Cheryl E. Leonard.

Cheryl E. Leonard.

Sticks stuck into the boxes were tuned to specific notes (yes, tuned -- it wasn't easy) and bowed to produce groany tones.

Sticks stuck into the boxes were tuned to specific notes (yes, tuned — it wasn’t easy) and bowed to produce groany tones.

BCO played three pre-planned movements that culminated in stabbing and sawing the styrofoam. It was a heavily noisy finale.

BCO played three pre-planned movements that culminated in stabbing and sawing the styrofoam. It was an appropriately noisy finale.

Syrofoam bits clung to the performers' hands and got everywhere. Probably should have seen that coming.

Syrofoam bits clung to the performers’ hands and got everywhere. Probably should have seen that coming.

Less than 30 minutes after BCO's set, thanks to the wonders of modern technology and a lot of elbow grease.

The stuido less than 30 minutes after BCO’s set, thanks to the wonders of modern technology and a lot of elbow grease.

3 Leafs closed out the Day of Noise 2014.

3 Leafs closed out the Day of Noise 2014.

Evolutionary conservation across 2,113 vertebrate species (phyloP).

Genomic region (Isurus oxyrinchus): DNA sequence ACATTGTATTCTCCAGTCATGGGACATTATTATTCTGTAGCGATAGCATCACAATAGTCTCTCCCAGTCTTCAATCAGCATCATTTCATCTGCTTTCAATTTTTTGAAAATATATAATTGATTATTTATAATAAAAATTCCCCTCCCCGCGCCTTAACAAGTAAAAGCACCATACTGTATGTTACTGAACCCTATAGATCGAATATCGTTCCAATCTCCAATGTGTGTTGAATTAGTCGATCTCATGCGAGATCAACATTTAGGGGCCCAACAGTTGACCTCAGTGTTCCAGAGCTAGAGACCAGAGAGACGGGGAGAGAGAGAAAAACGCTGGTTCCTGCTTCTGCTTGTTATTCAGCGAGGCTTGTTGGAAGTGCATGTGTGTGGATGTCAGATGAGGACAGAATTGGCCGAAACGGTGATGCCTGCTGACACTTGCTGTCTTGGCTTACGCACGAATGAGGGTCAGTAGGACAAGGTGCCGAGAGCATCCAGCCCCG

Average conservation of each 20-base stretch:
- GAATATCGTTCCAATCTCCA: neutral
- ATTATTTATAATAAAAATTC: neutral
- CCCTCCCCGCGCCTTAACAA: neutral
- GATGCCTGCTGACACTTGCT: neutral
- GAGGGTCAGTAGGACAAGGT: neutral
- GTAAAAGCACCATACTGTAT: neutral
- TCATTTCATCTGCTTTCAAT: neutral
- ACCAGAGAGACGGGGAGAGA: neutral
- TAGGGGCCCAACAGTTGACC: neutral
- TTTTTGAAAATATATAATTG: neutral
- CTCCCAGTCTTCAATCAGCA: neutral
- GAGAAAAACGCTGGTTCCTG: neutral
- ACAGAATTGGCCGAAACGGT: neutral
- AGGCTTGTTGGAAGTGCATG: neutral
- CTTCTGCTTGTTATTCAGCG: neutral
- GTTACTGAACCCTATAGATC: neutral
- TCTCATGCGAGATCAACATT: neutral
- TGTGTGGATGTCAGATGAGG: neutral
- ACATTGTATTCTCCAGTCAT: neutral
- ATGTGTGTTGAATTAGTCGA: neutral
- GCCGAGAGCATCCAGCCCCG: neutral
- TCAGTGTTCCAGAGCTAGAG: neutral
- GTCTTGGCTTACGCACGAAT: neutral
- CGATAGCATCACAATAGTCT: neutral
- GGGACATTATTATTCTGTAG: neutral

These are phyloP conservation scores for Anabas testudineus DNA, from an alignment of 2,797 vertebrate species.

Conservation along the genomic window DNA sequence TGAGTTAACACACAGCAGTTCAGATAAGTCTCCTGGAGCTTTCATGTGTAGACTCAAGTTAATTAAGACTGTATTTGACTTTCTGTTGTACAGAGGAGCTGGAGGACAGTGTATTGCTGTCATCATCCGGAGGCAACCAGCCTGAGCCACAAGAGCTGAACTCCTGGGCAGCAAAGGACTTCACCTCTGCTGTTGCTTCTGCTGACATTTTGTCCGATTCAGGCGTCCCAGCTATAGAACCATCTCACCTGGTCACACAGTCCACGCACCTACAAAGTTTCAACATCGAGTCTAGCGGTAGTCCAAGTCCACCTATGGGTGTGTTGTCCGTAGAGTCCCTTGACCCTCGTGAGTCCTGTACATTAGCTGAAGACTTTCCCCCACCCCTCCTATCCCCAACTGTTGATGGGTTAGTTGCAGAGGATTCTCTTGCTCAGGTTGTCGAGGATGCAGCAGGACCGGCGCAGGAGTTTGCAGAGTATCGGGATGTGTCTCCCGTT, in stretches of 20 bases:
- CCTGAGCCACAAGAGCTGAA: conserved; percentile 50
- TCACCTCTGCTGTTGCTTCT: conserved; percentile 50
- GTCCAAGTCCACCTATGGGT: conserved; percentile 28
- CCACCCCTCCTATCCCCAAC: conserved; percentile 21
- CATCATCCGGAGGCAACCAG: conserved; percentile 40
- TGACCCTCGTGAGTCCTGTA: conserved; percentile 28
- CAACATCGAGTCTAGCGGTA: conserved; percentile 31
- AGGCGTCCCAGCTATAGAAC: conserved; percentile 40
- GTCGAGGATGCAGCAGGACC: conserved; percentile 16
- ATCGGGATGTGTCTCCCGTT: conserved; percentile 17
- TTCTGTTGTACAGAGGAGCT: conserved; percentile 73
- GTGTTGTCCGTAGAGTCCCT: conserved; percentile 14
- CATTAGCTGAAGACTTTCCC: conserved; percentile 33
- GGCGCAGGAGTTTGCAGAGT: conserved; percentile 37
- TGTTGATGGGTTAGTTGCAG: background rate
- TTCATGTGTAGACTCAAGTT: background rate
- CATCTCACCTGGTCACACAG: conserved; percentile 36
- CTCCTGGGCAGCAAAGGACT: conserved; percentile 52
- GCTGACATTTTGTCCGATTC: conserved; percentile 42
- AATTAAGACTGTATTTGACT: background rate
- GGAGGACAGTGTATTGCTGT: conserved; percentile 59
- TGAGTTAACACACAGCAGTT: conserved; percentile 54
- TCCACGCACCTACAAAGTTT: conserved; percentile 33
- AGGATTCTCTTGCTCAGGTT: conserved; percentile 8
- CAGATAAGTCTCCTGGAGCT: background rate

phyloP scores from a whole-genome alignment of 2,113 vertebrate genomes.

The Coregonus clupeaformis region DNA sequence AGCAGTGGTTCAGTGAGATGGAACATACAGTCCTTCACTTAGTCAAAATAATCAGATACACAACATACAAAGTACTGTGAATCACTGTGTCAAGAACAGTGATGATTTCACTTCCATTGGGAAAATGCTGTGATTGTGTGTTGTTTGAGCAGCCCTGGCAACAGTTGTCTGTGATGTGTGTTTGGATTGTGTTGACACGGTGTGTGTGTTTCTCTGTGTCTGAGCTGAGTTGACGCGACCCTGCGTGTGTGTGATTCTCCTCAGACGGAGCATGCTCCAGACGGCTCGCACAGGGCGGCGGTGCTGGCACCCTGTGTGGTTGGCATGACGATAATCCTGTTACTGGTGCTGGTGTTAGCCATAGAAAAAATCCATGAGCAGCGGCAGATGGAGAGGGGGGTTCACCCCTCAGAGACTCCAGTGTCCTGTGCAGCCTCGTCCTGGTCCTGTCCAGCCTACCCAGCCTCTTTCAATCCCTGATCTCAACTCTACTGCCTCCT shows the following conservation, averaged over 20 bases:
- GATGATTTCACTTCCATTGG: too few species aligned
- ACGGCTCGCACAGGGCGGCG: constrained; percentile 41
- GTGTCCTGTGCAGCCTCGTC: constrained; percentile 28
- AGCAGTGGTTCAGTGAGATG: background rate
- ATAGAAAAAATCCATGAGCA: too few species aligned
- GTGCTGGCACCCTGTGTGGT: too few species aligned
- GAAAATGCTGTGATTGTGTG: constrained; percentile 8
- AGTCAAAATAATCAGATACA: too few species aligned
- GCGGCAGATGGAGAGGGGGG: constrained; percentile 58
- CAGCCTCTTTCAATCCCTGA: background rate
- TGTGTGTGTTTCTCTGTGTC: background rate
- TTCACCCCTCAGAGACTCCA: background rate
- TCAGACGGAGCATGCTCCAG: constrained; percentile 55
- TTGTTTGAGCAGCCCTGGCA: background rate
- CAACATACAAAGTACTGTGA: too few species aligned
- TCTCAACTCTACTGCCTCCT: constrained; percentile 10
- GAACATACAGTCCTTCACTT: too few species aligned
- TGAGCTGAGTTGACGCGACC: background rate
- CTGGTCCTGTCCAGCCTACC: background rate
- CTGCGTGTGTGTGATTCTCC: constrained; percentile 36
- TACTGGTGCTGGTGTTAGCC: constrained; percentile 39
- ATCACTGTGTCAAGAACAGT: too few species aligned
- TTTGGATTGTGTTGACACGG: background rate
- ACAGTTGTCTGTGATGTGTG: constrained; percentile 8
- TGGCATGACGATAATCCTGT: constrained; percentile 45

March 8, 2014 at 12:04 pm Leave a comment

Grex: Typhoon Relief Concert (and New CD)

MonsterMusicReleasesmallGrex is playing a CD-release concert tonight (Feb. 15) that doubles as a typhoon relief concert.

It’s a Berkeley Arts (2133 University Ave, Berkeley). There’s no cover, and all proceeds, including album sales, will go to the Philippines for Typhoon Haiyan relief. It’s a nice chance to experience some new music and donate to a good cause.

The bill includes:

  • Grex, the free jazz/chamber rock trio of Karl Evangelista (guitar), Rei Scampavia (piano), and Robert Lopez (drums)
  • Michael Coleman’s Enjoyer, a quartet (or more) led by keyboardist Coleman
  • Jordan Glenn Chamber Ensemble, debuting a new long-form piece composed by Glenn

The new Grex album, titled Monster Music, features the new trio format (the band has been Evangelista and Scampavia, joined sporadically by friends) and should be available on Bandcamp soon.

February 15, 2014 at 4:00 pm Leave a comment

Aram Shelton’s Art of the (Next) Trio

Aram Shelton‘s Ton Trio II plays Sat. Feb. 1, at Duende (Oakland), with the Cory Wright Outfit.

Ton Trio IIOn and On (Singlespeed, 2014)

Source: Singlespeed Music; click to go thereThis is the second version of Aram Shelton‘s sax/bass/drums unit, exploring Shelton’s compositions with a healthy respect for the jazz tradition and an appetite for the freedom of direction offered by free jazz.